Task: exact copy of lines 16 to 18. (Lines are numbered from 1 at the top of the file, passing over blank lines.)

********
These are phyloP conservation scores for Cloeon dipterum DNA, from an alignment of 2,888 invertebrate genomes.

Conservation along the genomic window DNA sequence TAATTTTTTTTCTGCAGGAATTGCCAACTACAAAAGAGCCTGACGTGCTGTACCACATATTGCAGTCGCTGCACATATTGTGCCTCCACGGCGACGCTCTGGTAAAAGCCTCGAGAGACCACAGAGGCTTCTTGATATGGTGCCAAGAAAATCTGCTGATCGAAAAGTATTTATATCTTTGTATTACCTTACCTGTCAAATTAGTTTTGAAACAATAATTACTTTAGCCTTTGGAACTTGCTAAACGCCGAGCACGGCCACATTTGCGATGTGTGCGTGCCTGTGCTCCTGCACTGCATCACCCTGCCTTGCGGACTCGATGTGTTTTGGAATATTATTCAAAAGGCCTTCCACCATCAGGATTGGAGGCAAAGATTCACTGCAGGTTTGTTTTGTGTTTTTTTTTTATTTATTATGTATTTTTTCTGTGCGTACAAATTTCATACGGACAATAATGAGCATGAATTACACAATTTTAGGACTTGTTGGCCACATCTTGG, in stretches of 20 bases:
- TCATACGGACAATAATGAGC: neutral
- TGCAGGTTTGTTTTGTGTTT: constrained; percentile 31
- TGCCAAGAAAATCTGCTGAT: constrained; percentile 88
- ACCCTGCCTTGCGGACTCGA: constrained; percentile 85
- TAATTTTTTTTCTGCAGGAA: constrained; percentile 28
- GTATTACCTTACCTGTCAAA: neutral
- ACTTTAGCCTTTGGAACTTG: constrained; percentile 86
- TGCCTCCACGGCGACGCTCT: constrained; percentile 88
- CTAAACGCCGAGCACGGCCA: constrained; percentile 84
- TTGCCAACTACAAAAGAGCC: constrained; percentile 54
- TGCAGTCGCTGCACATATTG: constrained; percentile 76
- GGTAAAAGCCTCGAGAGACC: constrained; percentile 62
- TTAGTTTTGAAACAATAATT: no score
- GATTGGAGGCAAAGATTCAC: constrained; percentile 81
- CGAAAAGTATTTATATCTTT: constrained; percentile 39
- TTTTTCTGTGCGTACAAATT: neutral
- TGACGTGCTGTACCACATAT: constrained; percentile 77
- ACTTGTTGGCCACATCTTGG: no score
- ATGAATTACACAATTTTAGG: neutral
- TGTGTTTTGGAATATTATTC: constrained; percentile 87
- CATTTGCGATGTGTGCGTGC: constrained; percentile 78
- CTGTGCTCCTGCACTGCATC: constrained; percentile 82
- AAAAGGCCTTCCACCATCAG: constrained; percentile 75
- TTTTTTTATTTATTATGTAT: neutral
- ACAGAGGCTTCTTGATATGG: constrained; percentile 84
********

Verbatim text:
- GATTGGAGGCAAAGATTCAC: constrained; percentile 81
- CGAAAAGTATTTATATCTTT: constrained; percentile 39
- TTTTTCTGTGCGTACAAATT: neutral